I am studying the third person POV for my novel. I read about the third person limited POV. I don't understand how can one write a scene when the POV character is not present in the scene. I have just started reading on POV and have got extremely confused about the omniscient, limited, and head-hopping.

4 Answers 4


I suspect your biggest hang-up is not understanding it's possible to have a book with multiple third-person limited PoVs. If your book has an extremely important scene without which the story makes no sense, but lacks the main character for plot reasons, you could tell the scene from a different character's (third-person limited) PoV.

However, don't overuse this trick and relay all important plot information via one-off characters whom the reader meets once and then never sees again. The reader generally wants to know what goes on inside a viewpoint character's head, and if there are too many characters to keep track of this becomes too difficult.

As an alternative to putting information out on the page directly, consider sprinkling a breadcrumb trail of clues for the reader (and viewpoint character) to piece together. If the heroes in a fantasy novel are two thousand miles from the siege evil orc overlord Bargzhuil-Gro-Gorgak lays on the Empire's capital city, you could switch to the overlord's perspective for that scene. Or, you can have the heroes arrive two weeks later and find a city in ruins, orc and human soldiers rotting out in the field, ravens pecking at dead eyes. Either option communicates the same information.

  • Thank you for the answer. It helps a lot. Commented Aug 23, 2020 at 15:40

Just to add a note to what Anna A. Fitzgerald answered. Each scene should have a single POV. It should be clear to the reader who the POV character is for each scene. Some novels where the author has included multiple POV characters will title (or subtitle) each scene with the POV character name. If the voices of the POV characters are distinctive to the reader (and that is a big if), you might be able to skip the titling. But err on the side of over specifying rather than forcing the reader to guess (incorrectly).

Finally, unless there is an unavoidable reason to have a given POV character, you should not include them. There should be a clear fact (or set of facts) that the POV character (and only that POV character) can reveal that advances the story. Every switch of POV adds to the cognitive load carried by the reader. There must be a payoff for doing the work needed to make that switch.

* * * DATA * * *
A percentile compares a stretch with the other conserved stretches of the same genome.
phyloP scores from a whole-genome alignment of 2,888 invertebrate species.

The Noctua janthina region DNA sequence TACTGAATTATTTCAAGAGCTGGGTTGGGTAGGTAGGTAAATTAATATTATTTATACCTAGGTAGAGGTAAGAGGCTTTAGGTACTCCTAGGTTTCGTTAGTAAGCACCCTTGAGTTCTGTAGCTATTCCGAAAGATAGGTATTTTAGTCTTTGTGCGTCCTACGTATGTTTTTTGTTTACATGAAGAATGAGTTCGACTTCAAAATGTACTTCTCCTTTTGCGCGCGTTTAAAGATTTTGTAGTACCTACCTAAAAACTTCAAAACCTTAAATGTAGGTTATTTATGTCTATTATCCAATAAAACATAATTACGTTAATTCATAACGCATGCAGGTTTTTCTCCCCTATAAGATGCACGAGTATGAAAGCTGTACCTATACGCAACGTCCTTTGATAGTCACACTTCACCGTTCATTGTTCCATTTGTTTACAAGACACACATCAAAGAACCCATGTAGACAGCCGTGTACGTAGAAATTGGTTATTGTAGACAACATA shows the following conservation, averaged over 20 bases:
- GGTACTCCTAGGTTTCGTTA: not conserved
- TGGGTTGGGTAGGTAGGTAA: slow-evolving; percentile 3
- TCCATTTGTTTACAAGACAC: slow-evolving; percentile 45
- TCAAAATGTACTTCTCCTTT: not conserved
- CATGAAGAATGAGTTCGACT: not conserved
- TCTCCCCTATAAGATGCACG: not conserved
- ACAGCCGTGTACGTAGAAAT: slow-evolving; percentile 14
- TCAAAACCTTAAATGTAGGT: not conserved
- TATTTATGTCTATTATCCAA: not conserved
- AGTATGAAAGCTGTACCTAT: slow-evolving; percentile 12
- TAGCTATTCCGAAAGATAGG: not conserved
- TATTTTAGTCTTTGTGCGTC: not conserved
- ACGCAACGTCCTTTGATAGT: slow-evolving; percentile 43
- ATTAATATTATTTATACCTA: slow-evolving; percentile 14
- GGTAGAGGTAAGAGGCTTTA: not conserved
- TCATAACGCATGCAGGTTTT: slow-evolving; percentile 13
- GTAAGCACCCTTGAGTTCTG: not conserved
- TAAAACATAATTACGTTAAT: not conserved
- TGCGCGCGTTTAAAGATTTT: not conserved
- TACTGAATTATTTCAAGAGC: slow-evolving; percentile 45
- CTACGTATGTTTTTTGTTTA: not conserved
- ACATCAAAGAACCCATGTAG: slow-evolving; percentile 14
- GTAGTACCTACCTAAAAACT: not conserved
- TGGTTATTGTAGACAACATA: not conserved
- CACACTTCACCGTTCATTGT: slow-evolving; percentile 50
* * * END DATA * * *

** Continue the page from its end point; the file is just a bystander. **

The simplest answer is that you don't show that scene. You have the main character learn about it after it happened, or you just leave it out of the story.

Deciding to write in third person limited is a decision to constrain yourself. Constraints are valuable in art because art is all about making decisions, and if you have fewer decisions to make, you may be able to make them better. They also force you to problem-solve, and the hard solutions end up being more interesting to the reader than the easy ones.

Ultimately, though, it's your story and you can do what you want. On the principle that there's nothing quite like an example, the Harry Potter series is almost entirely third person limited to Harry's point of view, but there are a number of sections that either use a different character's POV or take a more omniscient perspective.

  • 2
    Note that apart from the 2 Quidditch spectator scenes, all other scenes without a Harry PoV were essentially prologue scenes. Prologues are more amenable to unique PoVs because they tend to set up the grander conflict for the book or show things the main PoV character couldn't have been present for. And the 2 Quidditch scenes were probably better to have been done this way, because they're meant to set up clues for the eventual reveal at the finale. IIRC Ron was cursed to throw up snails and had to clean a trophy with an important clue several times because he kept making it dirty with snails.
    – Nzall
    Commented Aug 24, 2020 at 10:37
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    I appreciate you recognizing the value of deliberately limiting choice to boost creativity. This is very relatable and how I see the topic. Great advice.
    – DWKraus
    Commented Aug 24, 2020 at 21:18

Maybe you can have another character point out to the main character that he/she is making stuff up. For example Penny does this to Leonard in the episode The Staircase Implementation

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